What I love, so much, about Anne Carson is how much world she packs onto a paper page. Below is page 2.5 from “Autobiography of Red” an orbit-altering read.
Sunday morning considerations courtesy of Mary Oliver
Such an honor to see my review of Luis Panini’s book The Destruction of the Lover published in Tupelo Quarterly. My review seeks to articulate Lawrence Schimel’s translation of Panini’s original Spanish text, a translation that forms part of the Pleiades Press Series in Translation. Tupelo is a journal I’ve admired for so long. One […]
The Orange Patch in the Center of the Quilt: Lessons of Survival via Self-Love and Community in the Writings of Audre Lorde and Toni Morrison
When Baby Suggs, ultimate matriarch and sorceress in Toni Morrison’s masterpiece “Beloved,” is unable to protect her own kin, to deadly consequence, she retreats from the world to her room to stare at her quilt and lie in “bed to think about the colors of things” (Morrison, Beloved, p208).This quilt is remarkable, not only in […]
Places of wonder abound. Or do they. This is something I wonder about. Does wonder have more to do with mood/temperament of observer or with design/purpose of place. By the way, I am leaving the question marks out on purpose. In order to convey the certainty of my lack of certainty. These are not rhetorical […]
Pictured above is the best book report I’ve ever read, about the actual best book I have ever read. Yes. I think. Coetzee’s “Disgrace” will have to make a more thorough appearance on here soon. Time is ripe for a reread. But, back to this current post, which is about Claudia Rankine’s “Don’t Let Me […]
Scenes from Pulitzer Prize-winning poet Sharon Olds’ first book of poems “Satan Says.” In the background, Paola Pivi’s solo exhibit at the Miami Beach Bass Museum.
“Mimetic” is my Word of the Day. Synonymous (yes, at once!) with “echoic,” “apish,” “slavish” and “canned.” From John D’Agata’s genre-bending, lyrical, US-centered tour of the essay’s recent history: “The Next American Essay.”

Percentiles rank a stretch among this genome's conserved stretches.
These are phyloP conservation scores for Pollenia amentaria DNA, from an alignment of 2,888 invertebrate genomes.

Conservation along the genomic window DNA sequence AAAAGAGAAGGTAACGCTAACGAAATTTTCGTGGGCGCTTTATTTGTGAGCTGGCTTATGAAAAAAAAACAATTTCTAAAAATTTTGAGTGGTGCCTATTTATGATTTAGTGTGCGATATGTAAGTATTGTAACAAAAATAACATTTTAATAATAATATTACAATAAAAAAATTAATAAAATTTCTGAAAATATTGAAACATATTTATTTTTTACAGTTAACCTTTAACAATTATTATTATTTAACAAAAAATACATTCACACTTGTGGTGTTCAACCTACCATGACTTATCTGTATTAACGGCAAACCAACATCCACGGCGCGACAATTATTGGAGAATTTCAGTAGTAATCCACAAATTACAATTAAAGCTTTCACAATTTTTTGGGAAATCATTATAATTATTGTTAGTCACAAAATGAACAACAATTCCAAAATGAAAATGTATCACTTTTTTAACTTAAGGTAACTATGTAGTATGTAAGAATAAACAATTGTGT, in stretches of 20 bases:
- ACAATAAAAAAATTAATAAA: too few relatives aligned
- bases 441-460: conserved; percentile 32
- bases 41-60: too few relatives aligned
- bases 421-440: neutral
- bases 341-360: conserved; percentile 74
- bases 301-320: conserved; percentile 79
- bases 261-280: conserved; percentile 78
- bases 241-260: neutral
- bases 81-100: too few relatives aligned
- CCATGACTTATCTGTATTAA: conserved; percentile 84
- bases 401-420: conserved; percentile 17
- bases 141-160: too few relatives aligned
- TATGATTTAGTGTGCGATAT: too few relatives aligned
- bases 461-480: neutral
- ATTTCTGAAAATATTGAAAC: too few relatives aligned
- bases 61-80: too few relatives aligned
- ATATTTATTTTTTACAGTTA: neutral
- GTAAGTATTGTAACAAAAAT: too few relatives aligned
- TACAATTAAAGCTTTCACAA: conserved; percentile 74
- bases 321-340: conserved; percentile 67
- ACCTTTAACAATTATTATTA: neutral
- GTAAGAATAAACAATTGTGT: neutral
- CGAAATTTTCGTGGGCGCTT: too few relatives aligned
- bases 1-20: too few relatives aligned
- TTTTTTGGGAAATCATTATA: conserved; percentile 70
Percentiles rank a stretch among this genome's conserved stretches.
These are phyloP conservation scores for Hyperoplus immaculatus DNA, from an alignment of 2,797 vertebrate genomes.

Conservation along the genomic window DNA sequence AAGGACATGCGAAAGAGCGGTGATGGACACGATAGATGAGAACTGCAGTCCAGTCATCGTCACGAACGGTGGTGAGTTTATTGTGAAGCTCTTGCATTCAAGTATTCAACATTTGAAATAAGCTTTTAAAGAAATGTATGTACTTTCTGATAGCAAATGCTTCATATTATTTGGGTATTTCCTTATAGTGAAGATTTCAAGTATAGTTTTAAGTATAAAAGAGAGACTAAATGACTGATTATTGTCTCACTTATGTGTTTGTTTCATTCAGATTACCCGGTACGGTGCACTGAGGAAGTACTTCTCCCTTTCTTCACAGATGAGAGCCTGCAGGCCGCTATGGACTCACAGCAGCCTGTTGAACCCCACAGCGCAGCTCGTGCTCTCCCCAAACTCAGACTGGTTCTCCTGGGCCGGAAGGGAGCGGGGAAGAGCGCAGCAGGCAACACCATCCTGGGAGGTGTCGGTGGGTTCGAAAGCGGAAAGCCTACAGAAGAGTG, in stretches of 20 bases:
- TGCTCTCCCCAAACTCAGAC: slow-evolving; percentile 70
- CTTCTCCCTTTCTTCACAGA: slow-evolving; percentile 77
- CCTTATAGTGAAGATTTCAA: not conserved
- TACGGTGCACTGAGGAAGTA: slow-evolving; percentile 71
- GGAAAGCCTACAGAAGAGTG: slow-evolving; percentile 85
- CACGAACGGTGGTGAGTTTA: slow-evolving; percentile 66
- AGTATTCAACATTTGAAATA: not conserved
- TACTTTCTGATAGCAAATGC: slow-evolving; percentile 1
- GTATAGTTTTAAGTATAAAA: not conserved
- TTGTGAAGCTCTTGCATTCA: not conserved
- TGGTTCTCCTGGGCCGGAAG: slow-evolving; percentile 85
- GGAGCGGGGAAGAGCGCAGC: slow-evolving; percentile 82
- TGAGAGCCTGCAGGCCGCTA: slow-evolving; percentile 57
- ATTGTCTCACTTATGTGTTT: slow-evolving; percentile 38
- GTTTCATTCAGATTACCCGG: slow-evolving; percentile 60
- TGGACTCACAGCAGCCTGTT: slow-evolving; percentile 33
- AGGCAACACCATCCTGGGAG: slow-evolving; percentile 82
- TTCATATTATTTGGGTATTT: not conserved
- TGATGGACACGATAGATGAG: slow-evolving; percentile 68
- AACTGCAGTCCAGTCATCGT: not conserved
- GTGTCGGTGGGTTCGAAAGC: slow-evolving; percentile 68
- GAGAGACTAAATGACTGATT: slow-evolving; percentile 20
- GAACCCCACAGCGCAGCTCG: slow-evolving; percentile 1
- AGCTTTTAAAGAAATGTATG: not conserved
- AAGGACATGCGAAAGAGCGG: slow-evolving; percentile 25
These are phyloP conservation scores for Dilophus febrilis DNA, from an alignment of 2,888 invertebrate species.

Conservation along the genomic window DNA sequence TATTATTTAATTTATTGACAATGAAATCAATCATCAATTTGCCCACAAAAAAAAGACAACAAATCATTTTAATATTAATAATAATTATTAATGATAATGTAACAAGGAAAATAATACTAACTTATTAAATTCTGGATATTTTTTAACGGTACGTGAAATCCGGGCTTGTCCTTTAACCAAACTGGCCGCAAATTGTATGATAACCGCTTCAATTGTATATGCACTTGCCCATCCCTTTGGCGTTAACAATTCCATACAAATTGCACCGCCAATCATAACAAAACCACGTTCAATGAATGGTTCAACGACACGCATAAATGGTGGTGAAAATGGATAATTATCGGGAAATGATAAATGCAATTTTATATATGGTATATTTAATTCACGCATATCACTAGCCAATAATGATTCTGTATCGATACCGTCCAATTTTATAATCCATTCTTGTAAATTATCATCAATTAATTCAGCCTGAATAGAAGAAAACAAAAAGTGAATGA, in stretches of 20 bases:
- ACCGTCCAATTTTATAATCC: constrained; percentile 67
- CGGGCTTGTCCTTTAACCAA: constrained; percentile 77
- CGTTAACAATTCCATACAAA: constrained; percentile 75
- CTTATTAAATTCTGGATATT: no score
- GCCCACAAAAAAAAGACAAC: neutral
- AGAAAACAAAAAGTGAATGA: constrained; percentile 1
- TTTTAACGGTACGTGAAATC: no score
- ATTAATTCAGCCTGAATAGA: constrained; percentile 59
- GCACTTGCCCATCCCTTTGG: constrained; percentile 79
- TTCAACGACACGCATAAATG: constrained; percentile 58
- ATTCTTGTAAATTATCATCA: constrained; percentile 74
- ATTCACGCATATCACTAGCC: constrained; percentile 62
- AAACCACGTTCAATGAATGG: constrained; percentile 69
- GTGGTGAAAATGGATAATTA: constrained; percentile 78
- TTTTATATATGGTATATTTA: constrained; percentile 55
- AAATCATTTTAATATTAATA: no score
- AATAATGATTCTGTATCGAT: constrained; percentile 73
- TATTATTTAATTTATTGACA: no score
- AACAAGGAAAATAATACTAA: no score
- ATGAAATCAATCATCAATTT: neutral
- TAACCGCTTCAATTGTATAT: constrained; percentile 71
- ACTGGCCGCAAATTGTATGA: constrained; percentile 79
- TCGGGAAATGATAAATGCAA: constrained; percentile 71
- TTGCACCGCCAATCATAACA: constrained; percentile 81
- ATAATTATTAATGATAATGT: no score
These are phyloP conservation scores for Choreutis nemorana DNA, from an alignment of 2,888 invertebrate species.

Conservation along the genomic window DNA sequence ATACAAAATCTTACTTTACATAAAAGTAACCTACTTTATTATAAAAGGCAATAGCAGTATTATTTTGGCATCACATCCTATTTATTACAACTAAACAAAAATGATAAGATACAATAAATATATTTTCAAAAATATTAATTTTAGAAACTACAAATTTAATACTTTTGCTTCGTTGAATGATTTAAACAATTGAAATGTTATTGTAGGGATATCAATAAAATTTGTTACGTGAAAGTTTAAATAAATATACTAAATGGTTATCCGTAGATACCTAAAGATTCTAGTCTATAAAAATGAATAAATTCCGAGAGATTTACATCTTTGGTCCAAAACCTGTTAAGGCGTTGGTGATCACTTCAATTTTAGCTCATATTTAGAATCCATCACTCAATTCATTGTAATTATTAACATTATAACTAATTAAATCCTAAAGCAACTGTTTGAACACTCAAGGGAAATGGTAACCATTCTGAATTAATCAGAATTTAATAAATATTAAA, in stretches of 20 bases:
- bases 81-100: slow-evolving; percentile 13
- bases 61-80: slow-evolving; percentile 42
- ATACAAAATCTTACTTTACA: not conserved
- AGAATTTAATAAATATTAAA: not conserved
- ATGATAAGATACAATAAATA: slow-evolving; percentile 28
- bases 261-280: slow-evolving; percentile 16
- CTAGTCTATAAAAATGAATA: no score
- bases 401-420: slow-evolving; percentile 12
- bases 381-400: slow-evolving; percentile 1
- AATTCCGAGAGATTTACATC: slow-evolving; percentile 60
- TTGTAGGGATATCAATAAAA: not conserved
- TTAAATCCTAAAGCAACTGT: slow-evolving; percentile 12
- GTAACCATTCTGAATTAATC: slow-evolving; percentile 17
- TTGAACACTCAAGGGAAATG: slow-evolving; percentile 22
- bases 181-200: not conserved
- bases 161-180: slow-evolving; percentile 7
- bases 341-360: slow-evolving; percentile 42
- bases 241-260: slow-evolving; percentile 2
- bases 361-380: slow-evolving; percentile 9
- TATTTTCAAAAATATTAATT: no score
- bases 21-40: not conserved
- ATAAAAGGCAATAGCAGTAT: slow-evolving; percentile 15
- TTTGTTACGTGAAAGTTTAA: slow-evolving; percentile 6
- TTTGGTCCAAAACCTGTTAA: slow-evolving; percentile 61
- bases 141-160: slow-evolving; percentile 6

A “zorse” is the word to use when speaking of the offspring between a zebra and a horse. Also, say this out-loud: Kanye is half cannon, half ballet. Half canonical, half prey. From Sarah Blake’s “Mr. West”
The fascinating thing about fascination is fascination itself. Obsession works in similar ways. An obsession, a swallowing up of will by all encompassing drive, takes over in inexplicable ways. Callings exist beyond a mere sense of purpose. Why else would there be an entire book of poems on Kanye? Poem “God Created Night and It […]
If you, too, were wondering, this is what forty exclamation marks look like: !!!!!!!!!!!!!!!!!!!!!!!!!!!!!!!!!!!!!!!! From Sarah Blake’s “Mr. West”.
“The History of God,” written by former nun Karen Armstrong, has been sitting on my bookshelf for a decade. I bought it in a small bookstore in Mumbai, where I also purchased a book by the Nobel writer V.S. Naipaul, Arundhati Roy’s “The God of Small Things” and a practical book of mantras. This bookstore […]
Quick! Read this before the year is over. From Sarah Blake’s high-low masterpiece “Mr. West.”
Just gonna call it: Naipaul dishing on Tolstoy smacking on Gandhi is the best thing I will read for the rest of this year. All three glorious days of it. From V. S. Naipaul’s “India: A Wounded Civilization.”
From “The Book of Endings” by Leslie Harrison.
About a week ago I finished reading Helen Macdonald’s “H is for Hawk,” a book ostensibly about falconry, but actually about grief and how it takes time and human contact to overcome it. Days after I read the passage above, which to me is the book’s crescendo despite the almost 150 unnecessary pages that follow, […]
My way into KiKi Petrosino’s latest collection Witch Wifewas through the poem “Afterlife.” Thanks to this poem, I realized the book was about getting dumped. And dumped. And dumped. But also about rising above the heart carnage to transform hurt into a magical handbook for survival. Petrosino is a witch whose wand is language, and who waves it deftly […]
Good morning, from Audre Lorde.
A vision of how wilderness has become the same as rarity. From “H is for Hawk,” a book to read in spread out installments so as to prevent contagion from its sustained melancholy. But, to read, nonetheless.
My plans for Sunday night put into action via Toni Morrison in “Sula.”